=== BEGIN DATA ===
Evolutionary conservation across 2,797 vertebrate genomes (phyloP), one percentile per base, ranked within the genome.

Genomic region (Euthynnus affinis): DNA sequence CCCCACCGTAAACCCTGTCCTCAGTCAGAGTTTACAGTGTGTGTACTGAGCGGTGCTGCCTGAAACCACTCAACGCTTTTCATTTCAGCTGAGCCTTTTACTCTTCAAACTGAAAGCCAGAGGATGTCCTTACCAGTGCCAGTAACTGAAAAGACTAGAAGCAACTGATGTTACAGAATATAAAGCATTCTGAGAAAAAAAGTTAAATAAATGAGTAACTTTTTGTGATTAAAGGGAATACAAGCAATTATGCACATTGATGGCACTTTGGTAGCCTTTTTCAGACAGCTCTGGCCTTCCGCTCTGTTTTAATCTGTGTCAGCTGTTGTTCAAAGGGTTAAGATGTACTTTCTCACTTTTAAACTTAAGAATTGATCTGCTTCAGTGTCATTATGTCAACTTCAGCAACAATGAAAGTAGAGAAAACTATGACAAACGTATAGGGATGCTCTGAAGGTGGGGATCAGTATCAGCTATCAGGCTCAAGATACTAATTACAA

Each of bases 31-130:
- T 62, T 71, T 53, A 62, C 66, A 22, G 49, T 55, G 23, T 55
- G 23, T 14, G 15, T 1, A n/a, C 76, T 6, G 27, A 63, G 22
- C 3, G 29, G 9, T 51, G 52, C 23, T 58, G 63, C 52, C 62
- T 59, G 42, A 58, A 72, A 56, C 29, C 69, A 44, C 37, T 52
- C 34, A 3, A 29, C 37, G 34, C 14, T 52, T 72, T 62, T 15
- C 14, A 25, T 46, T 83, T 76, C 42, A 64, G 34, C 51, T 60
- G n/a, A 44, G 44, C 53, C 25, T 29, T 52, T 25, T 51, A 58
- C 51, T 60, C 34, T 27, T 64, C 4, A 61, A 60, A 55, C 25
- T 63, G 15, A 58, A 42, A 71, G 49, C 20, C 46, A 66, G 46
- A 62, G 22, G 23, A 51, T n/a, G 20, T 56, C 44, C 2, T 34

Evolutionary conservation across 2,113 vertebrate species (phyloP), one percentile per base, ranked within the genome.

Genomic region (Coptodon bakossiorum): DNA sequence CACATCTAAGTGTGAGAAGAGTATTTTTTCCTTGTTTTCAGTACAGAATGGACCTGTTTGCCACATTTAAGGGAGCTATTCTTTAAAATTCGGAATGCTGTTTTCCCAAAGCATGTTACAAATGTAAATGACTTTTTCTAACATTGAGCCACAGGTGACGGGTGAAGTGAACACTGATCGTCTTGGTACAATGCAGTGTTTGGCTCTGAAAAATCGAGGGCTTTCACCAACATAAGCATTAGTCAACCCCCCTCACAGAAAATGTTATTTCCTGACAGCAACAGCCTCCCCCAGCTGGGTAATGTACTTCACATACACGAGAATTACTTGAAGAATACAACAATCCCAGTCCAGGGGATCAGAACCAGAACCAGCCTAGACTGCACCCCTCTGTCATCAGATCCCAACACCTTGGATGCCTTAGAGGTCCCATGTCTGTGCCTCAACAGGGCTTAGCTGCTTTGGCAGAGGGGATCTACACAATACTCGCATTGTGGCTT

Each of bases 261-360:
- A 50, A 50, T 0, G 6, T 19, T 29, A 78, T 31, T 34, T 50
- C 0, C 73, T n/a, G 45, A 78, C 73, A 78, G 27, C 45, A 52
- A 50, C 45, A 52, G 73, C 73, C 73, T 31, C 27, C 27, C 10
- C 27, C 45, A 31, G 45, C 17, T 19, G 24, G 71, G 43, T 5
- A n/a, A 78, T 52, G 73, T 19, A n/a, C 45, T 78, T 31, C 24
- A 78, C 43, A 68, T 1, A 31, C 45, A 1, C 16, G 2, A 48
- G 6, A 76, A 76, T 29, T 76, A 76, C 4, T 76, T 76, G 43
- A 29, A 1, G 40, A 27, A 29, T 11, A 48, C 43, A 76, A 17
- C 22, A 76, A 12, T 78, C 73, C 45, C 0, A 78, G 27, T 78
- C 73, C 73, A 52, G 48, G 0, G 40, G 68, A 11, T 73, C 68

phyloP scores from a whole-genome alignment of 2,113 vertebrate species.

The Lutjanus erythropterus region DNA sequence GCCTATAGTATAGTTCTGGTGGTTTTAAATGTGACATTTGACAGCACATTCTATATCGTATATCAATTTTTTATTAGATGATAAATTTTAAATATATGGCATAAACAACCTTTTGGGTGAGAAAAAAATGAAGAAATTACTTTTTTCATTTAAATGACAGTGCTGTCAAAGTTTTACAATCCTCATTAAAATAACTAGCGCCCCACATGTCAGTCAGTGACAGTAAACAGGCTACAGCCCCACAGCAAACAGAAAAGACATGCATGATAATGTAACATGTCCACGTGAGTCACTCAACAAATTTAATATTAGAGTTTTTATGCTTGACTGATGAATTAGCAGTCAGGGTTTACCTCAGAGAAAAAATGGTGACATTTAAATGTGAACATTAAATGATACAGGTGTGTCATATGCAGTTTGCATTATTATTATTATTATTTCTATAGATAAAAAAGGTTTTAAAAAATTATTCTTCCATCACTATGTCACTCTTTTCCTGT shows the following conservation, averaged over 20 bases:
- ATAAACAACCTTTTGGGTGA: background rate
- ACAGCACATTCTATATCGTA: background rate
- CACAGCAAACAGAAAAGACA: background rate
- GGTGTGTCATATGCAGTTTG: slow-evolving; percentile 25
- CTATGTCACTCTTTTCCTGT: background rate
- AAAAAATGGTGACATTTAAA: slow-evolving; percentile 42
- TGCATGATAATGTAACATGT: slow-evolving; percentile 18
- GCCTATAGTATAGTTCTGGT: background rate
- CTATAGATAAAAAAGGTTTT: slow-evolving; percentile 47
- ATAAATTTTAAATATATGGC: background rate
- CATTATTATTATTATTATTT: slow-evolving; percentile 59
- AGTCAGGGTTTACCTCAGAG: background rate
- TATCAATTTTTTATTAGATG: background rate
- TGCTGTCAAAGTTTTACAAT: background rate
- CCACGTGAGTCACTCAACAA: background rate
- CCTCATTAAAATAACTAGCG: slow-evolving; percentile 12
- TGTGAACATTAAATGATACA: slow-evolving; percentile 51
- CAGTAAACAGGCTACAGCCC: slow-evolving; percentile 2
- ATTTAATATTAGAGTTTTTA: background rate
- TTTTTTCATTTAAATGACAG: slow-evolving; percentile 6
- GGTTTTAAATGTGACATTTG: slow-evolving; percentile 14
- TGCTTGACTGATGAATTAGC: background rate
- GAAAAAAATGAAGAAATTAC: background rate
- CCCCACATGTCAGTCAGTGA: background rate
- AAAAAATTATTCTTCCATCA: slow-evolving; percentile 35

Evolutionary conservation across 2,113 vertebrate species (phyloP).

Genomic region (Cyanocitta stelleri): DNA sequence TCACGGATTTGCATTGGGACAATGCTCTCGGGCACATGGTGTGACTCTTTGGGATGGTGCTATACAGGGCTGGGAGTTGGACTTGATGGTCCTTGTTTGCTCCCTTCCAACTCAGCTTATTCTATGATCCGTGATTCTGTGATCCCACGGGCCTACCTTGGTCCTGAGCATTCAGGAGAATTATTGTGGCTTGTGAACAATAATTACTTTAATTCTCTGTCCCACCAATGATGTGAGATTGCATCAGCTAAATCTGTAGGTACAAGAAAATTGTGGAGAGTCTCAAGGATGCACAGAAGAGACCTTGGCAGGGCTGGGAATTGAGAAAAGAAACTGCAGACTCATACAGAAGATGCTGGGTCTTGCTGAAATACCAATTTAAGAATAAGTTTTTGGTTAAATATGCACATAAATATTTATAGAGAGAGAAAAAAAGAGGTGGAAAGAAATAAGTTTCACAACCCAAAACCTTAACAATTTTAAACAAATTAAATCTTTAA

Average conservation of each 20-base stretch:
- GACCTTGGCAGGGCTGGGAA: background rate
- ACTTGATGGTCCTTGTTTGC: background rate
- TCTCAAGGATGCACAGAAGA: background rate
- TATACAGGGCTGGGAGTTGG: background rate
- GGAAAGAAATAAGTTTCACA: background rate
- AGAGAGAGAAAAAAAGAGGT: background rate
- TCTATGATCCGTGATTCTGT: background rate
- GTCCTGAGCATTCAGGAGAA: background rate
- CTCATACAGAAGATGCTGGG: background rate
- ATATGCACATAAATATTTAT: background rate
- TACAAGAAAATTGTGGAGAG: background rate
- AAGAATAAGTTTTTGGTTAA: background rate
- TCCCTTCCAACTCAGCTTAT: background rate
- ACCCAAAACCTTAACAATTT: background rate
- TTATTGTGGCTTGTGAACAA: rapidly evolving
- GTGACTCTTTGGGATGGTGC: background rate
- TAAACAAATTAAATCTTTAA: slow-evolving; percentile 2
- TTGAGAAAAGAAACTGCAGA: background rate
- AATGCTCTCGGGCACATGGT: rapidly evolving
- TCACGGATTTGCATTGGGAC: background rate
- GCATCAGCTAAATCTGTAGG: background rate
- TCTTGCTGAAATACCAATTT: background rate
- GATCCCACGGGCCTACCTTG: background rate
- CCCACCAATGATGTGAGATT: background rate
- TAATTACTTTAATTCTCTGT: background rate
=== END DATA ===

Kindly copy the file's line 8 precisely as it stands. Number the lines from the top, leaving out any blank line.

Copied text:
- C 34, A 3, A 29, C 37, G 34, C 14, T 52, T 72, T 62, T 15